These therapies come in one of five primary categories: antibody therapies, antivirals, cell-based therapies, RNA-based treatments, and repurposing existing treatments that may be in pharmaceutical purgatory.
Antibody therapies use the body’s natural defense systems either taken from the blood of people who have recovered from an infection or manufactured in a lab to neutralize the spread of a virus or bacteria. Antivirals, by contrast, stop a virus from spreading by attacking the viruses’ ability to replicate. Cell-based therapies are designed to boost the immune system’s ability to fight pathogens like viruses or bacteria. Meanwhile RNA-based treatments are another method to stop the virus from replicating by blocking the construction of viral proteins. Finally, several companies are mining their libraries of old drug compounds to see if any might be candidates for COVID-19 treatments.
So far, only three therapeutics have been approved to treat COVID-19. In the U.K. and Japan dexamethasone has received approvals, while favilavir is being used in China, Italy and Russia; and — famously thanks to its use by the President — remdesivir has been approved in the United States, Japan and Australia.
The US is also using convalescent plasma to treat hospitalized patients under emergency use authorizations. And special cases, like the President’s, have had access to other experimental treatments like Regeneron’s cell therapy under emergency use authorizations.
And there are several US-based startups developing potential COVID-19 therapies in each of these areas.
Adaptive Biotechnologies, Cytovia Therapeutics, and SAB Biotherapeutics are all developing antibody treatments. Applied Therapeutics is using an understanding of existing compounds to develop treatments for specific conditions associated with COVID-19. Cellularity has a cell-therapy that could reduce a patient’s viral load by stimulating so-called natural killer cells to attack infected cells. Humanigen has developed a new drug that could reduce fatalities in high-risk COVID-19 patients with severe pneumonia. Meanwhile Partner Therapeutics is working on a drug that could improve lung function in COVID-19 patients — and potentially boost antibody production against the virus and restore damaged lung cells. Finally, Sarepta Therapeutics has been working with the United States Army Medical Research Institute of Infectious Diseases to find ways for its RNA-based treatment to stop the spread of coronaviruses by attacking the ability for the virus to replicate.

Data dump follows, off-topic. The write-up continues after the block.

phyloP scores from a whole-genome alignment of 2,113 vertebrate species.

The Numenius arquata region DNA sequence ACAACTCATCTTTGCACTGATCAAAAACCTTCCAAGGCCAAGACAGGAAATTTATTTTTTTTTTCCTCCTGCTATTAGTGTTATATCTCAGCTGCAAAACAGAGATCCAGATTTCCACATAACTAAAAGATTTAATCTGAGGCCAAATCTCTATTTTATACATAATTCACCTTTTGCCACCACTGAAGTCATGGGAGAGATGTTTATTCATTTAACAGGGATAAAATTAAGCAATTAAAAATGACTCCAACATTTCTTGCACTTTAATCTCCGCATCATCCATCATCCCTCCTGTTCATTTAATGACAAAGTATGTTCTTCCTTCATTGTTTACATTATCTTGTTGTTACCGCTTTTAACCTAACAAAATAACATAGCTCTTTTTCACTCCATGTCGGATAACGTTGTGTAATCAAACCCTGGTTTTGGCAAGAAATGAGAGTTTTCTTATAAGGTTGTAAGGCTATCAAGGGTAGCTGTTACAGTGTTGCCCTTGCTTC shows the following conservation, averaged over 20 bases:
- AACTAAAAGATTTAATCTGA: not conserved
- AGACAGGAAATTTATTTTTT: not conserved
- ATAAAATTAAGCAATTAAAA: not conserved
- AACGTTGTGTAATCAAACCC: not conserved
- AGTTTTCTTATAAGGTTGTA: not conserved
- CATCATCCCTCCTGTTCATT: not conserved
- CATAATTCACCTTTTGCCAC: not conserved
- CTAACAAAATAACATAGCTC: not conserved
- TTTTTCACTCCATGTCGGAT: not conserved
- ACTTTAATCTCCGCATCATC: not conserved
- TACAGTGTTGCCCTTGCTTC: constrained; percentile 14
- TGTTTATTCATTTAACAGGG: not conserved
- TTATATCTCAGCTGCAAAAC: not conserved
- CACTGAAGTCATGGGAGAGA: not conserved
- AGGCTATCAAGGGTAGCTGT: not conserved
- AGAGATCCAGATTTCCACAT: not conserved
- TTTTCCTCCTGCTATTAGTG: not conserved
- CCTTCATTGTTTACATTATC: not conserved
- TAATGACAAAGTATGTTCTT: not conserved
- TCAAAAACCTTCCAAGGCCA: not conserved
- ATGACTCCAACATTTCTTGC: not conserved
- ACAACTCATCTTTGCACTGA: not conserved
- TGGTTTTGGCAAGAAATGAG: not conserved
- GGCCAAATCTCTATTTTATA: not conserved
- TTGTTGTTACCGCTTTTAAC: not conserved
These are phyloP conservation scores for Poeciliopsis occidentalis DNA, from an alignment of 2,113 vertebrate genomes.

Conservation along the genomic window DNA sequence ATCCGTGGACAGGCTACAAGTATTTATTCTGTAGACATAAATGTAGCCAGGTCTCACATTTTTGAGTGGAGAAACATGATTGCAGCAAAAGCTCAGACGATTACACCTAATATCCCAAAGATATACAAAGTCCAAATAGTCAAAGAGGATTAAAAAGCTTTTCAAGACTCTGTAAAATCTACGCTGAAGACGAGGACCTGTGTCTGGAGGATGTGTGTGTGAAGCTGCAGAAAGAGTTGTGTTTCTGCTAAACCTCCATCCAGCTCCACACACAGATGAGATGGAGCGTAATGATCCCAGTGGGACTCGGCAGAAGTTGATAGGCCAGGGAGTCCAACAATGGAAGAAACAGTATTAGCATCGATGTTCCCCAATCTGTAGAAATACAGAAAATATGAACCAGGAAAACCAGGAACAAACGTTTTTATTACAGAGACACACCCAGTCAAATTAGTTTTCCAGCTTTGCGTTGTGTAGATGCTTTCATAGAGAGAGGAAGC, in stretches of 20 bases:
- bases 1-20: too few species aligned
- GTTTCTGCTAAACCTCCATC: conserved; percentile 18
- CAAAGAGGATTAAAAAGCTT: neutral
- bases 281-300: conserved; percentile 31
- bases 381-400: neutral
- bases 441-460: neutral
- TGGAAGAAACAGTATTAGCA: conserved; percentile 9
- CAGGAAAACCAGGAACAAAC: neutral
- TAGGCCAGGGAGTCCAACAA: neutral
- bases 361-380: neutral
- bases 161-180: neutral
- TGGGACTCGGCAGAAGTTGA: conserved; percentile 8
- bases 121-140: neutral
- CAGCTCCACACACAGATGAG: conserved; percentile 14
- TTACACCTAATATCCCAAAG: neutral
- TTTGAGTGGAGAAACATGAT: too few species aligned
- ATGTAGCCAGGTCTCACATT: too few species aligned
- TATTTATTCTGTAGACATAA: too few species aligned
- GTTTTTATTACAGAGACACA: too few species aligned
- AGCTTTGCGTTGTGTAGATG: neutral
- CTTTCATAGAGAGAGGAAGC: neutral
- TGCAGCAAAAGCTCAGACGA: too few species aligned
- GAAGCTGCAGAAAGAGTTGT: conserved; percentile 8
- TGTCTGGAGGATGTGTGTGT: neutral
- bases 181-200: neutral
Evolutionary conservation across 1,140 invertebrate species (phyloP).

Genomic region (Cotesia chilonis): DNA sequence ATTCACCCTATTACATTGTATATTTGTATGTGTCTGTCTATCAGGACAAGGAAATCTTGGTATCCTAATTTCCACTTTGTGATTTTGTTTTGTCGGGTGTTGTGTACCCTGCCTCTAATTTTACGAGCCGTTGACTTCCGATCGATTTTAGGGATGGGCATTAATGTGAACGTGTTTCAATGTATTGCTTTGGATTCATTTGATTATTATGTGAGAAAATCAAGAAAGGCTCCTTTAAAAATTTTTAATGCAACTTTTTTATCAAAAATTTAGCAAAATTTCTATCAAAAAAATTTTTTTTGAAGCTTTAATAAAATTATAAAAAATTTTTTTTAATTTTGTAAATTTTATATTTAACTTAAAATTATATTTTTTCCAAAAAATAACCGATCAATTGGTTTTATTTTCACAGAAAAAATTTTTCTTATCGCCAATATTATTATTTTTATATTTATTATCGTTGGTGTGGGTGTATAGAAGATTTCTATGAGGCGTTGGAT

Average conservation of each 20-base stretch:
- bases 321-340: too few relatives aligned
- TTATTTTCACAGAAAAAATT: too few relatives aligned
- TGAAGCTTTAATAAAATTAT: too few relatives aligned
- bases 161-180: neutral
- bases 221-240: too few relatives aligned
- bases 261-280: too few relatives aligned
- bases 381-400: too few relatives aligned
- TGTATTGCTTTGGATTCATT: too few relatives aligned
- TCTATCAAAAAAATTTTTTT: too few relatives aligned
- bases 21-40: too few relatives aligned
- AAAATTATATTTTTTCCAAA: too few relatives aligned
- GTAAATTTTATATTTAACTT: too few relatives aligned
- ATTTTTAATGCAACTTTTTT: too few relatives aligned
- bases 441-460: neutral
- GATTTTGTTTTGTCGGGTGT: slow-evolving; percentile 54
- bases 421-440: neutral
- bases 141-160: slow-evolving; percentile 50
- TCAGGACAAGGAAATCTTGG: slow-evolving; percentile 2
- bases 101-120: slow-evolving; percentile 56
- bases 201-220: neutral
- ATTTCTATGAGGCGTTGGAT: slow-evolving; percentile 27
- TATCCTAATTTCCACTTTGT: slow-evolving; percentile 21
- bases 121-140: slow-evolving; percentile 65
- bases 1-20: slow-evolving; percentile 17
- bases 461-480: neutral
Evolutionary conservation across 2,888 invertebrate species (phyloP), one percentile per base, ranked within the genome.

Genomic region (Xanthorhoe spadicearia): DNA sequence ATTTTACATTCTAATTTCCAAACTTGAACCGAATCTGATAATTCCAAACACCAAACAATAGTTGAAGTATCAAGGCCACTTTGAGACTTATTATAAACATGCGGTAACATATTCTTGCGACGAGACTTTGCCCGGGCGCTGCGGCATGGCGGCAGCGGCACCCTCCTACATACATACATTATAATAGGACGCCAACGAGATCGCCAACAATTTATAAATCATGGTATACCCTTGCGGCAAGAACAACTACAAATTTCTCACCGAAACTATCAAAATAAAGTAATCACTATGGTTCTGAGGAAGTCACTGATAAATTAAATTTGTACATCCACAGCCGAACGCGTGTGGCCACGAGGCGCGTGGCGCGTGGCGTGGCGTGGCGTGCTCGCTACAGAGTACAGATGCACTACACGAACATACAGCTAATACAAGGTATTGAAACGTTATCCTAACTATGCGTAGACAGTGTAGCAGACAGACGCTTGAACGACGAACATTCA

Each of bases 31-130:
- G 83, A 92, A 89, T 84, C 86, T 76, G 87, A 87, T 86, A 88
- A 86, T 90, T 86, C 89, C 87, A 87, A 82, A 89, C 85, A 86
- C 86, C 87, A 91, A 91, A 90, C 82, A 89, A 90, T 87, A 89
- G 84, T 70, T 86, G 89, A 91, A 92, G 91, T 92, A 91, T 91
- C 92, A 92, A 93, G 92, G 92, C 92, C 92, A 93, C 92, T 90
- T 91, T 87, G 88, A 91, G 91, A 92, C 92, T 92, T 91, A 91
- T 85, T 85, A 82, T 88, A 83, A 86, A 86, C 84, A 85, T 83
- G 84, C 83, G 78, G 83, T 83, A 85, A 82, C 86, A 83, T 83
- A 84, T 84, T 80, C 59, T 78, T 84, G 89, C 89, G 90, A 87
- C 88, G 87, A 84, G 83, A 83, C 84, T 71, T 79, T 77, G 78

Beyond therapies, startups are finding other ways to play a role in helping the nation address the COVID-19 epidemic.
“At this point the U.S. doesn’t have the best public health system, but at the same time we have best-in-class private companies who can sometimes operate a lot more efficiently than governments can,” Carbon Health chief executive Eran Bali told the audience at TechCrunch’s Disrupt 2020 conference. “We also just recently launched a program to help COVID-positive patients get back to health quickly, a rehabilitation program. Because as you know even if you survive it doesn’t mean your body was not affected, there are permanent effects.”
Indeed the drive for more effective at-home tests and remote treatments for consumers are arguably more important when the federal government refuses to make the prevention of viral spread a priority, because consumers may voluntarily lock down if the government won’t.
“This is an opportunity to take a technology that naturally is all about detecting viruses — that’s what CRISPR does in [its native environment] bacteria — and repurposing it to use it as a rapid diagnostic for coronavirus,” said the Nobel Prize-winning co-inventor of some foundational CRISPR gene-editing technology, Jennifer Doudna. “We’re finding in the laboratory that that means that you can get a signal faster, and you can also get a signal that is more directly correlated to the level of the virus.”